There are more women running for national office this year than ever before, and among the candidates, widows and causists for single-issues are on the wane, while nuts-and-bolts career politicians are on the rise.
The two major parties have nominated 54 women to run for either the House or Senate. Enough of them are expected to win to surpass the record set in 1961, when there were 18 women in the House and two in the Senate.
Three women running for the Senate are given a chance of winning.
"This is a new breed we're seeing," said Ranny Cooper of the Women's Campaign Fund. "And we're just beginning to reap the benefits of people coming up from our state and local farm system."
"Don't think I'm being a Pollyanna, but I think the people in my district couldn't care less whether I'm male or female, black or white, as long as I'm competent," said Lynn Martin, 41, an Illinois Republican running for the House seat of independent presidential candidate John B. Anderson.
Martin supports the Equal Rights Amendment and is pro-choice on abortion, notwithstanding her party's contrary platform on women's issues and the fact that her Rockford district was a losing battleground in the struggle to pass ERA in the Illinois legislature. (Her male opponent recently switched to a position opposing ERA.)
A fiscal conservative, she has received significant financial support from both the national Republican Party and business political groups -- and is one of just two Republicans to receive money from the National Committee for an Effective Congress. Analysts on both sides consider her skilled, hardworking -- and a likely winner.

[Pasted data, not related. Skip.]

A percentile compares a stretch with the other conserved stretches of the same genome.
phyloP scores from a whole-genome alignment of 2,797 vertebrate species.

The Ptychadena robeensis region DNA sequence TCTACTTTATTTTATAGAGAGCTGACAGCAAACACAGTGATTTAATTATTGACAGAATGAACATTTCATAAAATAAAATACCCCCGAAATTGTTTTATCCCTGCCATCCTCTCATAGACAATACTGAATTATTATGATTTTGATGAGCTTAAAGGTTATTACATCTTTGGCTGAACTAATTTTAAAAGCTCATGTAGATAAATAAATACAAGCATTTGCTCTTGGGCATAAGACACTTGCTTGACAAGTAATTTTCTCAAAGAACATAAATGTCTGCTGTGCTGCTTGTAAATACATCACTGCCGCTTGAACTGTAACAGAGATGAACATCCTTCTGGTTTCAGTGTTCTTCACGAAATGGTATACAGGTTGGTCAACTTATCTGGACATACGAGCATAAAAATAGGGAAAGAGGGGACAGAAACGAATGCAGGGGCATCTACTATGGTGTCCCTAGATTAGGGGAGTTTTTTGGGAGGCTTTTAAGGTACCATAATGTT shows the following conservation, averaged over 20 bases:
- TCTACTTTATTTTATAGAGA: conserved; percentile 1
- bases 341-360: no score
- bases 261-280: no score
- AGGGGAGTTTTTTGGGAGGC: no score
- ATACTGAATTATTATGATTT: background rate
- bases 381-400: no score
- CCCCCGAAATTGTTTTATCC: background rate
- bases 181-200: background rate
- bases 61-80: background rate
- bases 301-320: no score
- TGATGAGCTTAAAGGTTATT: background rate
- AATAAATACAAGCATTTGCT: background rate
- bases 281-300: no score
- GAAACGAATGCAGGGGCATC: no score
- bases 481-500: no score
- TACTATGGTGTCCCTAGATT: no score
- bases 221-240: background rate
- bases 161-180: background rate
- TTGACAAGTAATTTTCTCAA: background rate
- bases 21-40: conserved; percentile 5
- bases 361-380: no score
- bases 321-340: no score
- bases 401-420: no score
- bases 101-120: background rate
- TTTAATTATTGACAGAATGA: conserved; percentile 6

Martin typifies the cream of the rising generation of female candidates who have worked to earn their spurs at the local and state level. One of four women in the Illinois Senate, she is a former state representative and a former member of the Winnebago County Board.
Lynn Cutler, running for an open House seat in Iowa, is another. For six years a member of the Black Hawk County Board of Supervisors, and one who has taken strong stands on issues, her face has become familiar to TV news audiences in the district. She has spent a full year campaigning, routinely putting in 12- to 15-hour days.
Cutler's Republican opponent is spending far more money in the race, a problem especially acute among female candidates. Cutler has raised about $160,000, while her opponent has a budget of nearly $500,000. She attributes this only in part to the fact that she is a woman.
The dramatic growth of business political action committees (PAC's) will have an adverse effect on the candidacy of women, Cutler predicted. With certain exceptions, such as Martin's "these PAC's tend to automatically dismiss women as being antibusiness," she said. When she attended a cocktail party for potential corporate contributors and candidates on Capitol Hill here recently, she said, "I felt like the girl at rush in a sorority that had no intention of pledging her."
On the other hand, she noted that women have crucial new allies and tools they lacked a decade ago. Such organizations as the Women's Campaign Fund and the National Women's Education Fund now help teach campaign techniques, open contributors' doors and provide financial assistance.
"This is the first time we've had so many well-qualified women running, up and down the line," said Janyce Katz, a representative of the National Women's Political Caucus.
While the proportion of women holding national office remains small, she noted, the number of women holding statewide and local government positions has more than doubled since 1975, from 5,700 to 14,000, providing a skilled pool.
Republicans point out with a trace of irony that a majority of these women are Republicans. In 1978, for instance, 63 out of 66 women elected to their first term in state legislatures were Republicans. This is attributed not only to the GOP's greater ability to funnel money to them, but also to an active recruiting and training program for candidates and the general momentum of the party's recent resurgency.
One traditional route for a female until recently was to be appointed to fill a seat vacated by a man, often the woman's husband.